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Q&A with Capt. Gregory Grossman, Soldier author.

A lynchpin program in preparing Iraqi security forces to achieve self-sufficiency in counterinsurgency operations was the use of U.S. Army military transition teams (MiTT). Generally composed of 10-12 commissioned and noncommissioned officers, MiTT teams were embedded in Iraqi army divisions, brigades, and battalions to teach, mentor, and operate with the unit.

Capt. Gregory Grossman, operations officer with the 831st Transportation Battalion, served with a team from 2007-2008. Recently, he published a book, "Dreams of Hope: A Transition Team's Adventures in the Iraq War" documenting his experiences.

[ILLUSTRATION OMITTED]

Tell us a little bit about the book.

It's a roughly fifteen-month account of my team's intense experiences in Iraq. The story spans our initial training and formation at Fort Riley to the final battles in Sadr City, Iraq, prior to redeployment in mid-2008. The battles in Sadr City during the time covered in the book most people now refer to as "March Madness" or "The Battle of Sadr City."

Why did you write the book?

I had always wanted to write a book about my experiences in the Army. Like most people who say they want to write a book I found it difficult to get started. On deployments I keep a green book of my notes and thoughts about what is going on during my tour. During my last tour in Iraq I found that I was filling up the notebook at about three times the rate that I would usually write in my journal.

I was in a briefing from the division commander with my team at the Phoenix Academy in Camp Taji Iraq in 2007. The division commander's main point was essentially that this tour in Iraq would be what we made of it. We were making history. He said, "Do your pre-combat inspections, do your mission rehearsals before every mission, stay in shape, and you might even want to write a book during your tour." After that I walked down to the Internet cafe and sent my sister an email about all the crazy things that I was experiencing and she said the same thing, "write a book." So I did.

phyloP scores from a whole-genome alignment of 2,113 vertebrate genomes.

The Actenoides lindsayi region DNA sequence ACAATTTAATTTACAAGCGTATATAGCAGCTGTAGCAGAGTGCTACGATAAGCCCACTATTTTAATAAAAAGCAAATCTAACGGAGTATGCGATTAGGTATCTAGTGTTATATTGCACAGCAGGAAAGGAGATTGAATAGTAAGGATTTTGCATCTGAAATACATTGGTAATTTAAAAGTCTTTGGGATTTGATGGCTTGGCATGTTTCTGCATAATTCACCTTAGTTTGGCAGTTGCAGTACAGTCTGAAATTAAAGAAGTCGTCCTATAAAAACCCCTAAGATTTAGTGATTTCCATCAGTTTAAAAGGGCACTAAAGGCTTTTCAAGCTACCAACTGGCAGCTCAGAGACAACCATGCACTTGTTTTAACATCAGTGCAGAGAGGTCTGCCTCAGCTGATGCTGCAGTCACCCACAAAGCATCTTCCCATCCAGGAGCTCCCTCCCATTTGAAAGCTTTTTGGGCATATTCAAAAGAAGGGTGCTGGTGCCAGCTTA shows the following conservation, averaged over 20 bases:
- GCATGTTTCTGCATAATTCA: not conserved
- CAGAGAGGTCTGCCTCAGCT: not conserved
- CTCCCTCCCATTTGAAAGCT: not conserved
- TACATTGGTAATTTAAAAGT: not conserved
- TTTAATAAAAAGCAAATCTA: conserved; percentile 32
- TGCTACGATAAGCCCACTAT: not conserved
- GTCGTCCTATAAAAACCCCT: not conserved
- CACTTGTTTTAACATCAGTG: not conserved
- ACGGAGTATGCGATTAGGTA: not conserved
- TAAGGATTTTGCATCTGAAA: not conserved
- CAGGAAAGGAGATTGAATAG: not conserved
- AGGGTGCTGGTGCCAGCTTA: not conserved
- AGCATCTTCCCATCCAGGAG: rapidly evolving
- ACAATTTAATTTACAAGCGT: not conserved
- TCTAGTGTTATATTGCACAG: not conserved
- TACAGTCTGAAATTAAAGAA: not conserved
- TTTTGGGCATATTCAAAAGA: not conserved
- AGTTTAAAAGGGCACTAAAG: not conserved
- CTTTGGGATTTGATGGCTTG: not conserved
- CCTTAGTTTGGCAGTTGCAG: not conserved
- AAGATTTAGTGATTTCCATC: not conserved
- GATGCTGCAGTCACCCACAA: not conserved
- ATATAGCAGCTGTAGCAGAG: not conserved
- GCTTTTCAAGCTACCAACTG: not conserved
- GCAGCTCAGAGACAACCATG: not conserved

As I wrote the various chapters in the book I found that it was almost therapeutic to write these things down. I also wanted to somehow document what our team and many other teams like ours went through during that time. The media at the time focused on the large surge of forces in Iraq in 2007, but very little was mentioned about the surge of transition teams during that same time.

How long did it take?

It took about three years by the time the book was finally available through a commercial publisher. I am still on active duty, and therefore had to have the book vetted and reviewed by Multi-National Security Transition Command--Iraq Security, Public Affairs, and the Office of the Staff Judge Advocate at Department of the Army. This review process took about a year and the rest of the time was spent on a few editorial revisions. Overall, I would say I re-wrote the book in its entirety about three times during the entire process.

Many months after we left Iraq and the team was on to our different assignments, our team noncommissioned officer in charge received a message from the brigade sergeant major about our team medic's award. Doc received his Permanent Change of Station award but he had been submitted for an Army Commendation Medal after the final battles in Sadr City prior to our redeployment. The brigade sergeant major sent a note to our NCOIC that Doc's award was upgraded to an ARCOM with "V" Device for Valor. I immediately sat down after reading the email and wrote one of the final chapters of the book about Doc. The title of the chapter is "Valor." I also wrote about this in the Epilogue.

The book was published August 4, 2010 and is now available from Authorhouse.com, Amazon, and Barnes and Noble.

Excerpt from Dreams of Hope: A Transition Team's Adventures in the Iraq War:

It is the second day since the Jeesh aI-Mahdi (JAM) attacked Sadr City in one of the biggest offensives in years. The Iraqi battalion executive officer (my current Iraqi counterpart) is dead, shot in the back of the head at a checkpoint in Sadr City. My anxiety level is as high as I can ever remember. My thoughts are clouded with the strange dreams (more like nightmares) and restless sleep from multiple nights of listening to barrages of incoming and outgoing mortars, artillery, and rockets firing. The battalion $2 from the Iraqi battalion stops at our building at 3:00 a.m. to inform us that JAM elements are attacking the perimeter. The buzz of multiple large-caliber automatic weapons in the distance confirms his report. Exactly two weeks are left until we redeploy. Our replacements are on the ground in Iraq, but they cannot get to us because all the helicopters are being diverted in direct support of combat operations. I wonder aloud to myself, is this all just a really Iong, bad dream? If so, how do I wake myself up? Pinching myself hurts. This must be real.

By Capt. Barrett Michel, 595th Transportation Brigade
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Author:Michel, Barrett
Publication:Translog
Article Type:Interview
Date:Sep 22, 2010
Words:873
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